The Office of Urban & Metro Ministries is strengthening its capacity to re-invigorate urban ministry and to be a relevant source of information and support to urban congregations.
The Eastern Pennsylvania Conference includes some of the most historic population centers in the country, including Philadelphia, Chester and Reading. Since its founding in 1784, the Conference and its predecessors have been fully committed to working in ministry in each of our urban centers.
In the 21st Century, an “urban center” is often identified by characteristics such as economics, population, racial diversity, and transportation. Using those characteristics and additional assessment tools the Conference Urban Commission continues to assess urban ministry and has identified large urban centers within the Conference boundaries and the smaller urban communities connected to those centers.
The 5 large urban centers with greater than 50,000 people and the Conference districts where they are located are:
- Philadelphia – Central & East Districts
- Allentown – Northeast District
- Bethlehem – Northeast District
- Reading – Central District
- Lancaster – Southwest District
There are smaller urban areas with population between 35,000 and 50,000 which are often related geographically and culturally to these larger centers including:
- Upper Darby, Norristown, and Chester relating to Philadelphia
- Easton and Hazelton relating to Allentown/Bethlehem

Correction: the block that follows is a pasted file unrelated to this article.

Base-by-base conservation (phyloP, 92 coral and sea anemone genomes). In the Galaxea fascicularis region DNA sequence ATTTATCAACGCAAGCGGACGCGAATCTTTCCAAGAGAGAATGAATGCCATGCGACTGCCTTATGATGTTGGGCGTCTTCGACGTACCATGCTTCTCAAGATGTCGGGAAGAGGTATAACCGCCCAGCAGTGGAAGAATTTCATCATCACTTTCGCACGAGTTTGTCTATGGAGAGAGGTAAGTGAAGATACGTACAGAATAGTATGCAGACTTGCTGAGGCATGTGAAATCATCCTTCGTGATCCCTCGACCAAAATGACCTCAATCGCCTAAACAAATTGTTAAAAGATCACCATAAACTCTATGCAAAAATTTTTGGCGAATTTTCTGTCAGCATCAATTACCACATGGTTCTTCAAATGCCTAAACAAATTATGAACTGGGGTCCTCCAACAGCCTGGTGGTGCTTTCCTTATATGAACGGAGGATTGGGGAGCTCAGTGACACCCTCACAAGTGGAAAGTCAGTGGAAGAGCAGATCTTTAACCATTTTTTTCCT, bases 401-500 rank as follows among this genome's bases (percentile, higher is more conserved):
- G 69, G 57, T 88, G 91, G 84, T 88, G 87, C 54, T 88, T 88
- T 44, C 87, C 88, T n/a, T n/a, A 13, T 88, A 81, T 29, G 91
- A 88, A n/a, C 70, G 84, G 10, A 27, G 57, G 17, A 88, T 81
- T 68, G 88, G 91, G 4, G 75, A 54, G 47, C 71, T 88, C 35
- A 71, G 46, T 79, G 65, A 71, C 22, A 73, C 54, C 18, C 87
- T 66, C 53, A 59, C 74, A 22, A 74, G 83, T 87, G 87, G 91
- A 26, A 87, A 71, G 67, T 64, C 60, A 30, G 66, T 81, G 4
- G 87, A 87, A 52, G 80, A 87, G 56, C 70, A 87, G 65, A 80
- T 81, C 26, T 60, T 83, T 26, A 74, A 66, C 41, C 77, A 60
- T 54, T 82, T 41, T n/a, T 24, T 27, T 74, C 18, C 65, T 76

- Pottstown relating to Reading
- Lebanon and Pottsville relating to Lancaster
Philadelphia and Lancaster Initiatives
Beginning in 2012, the Urban Commission has invested energy and finances in working with Partners for Sacred Places a nationally-known, non-sectarian, nonprofit focused on building the capacity of congregations to better serve their communities. This pilot program identified 12 congregations along Philadelphia’s Broad Street corridor from South to North Philadelphia in Philadelphia – what has been nicknamed, “Avenue of the Spirit” to coincide with the City’s thriving “Avenue of the Arts.” In Lancaster, the initiative identified 8 congregations in a cohort designed to re-establish the vibrancy of our presence in that vital city.
These 20 congregations, representing a range of sizes and situations, and varying opportunities, were invited to be in partnership with the Commission and Partners for multi-staged assessment and development. These congregations were given access to assessment resources, professional consultation, and internal as well as external dialogue on issues they are facing. In 2015, the congregations successfully completing the initial stages received one-time incentive grants from the Urban Commission.
The Commission understands this pilot program as one which may be replicated in other urban areas and it is considering the necessity and feasibility of expanding this opportunity.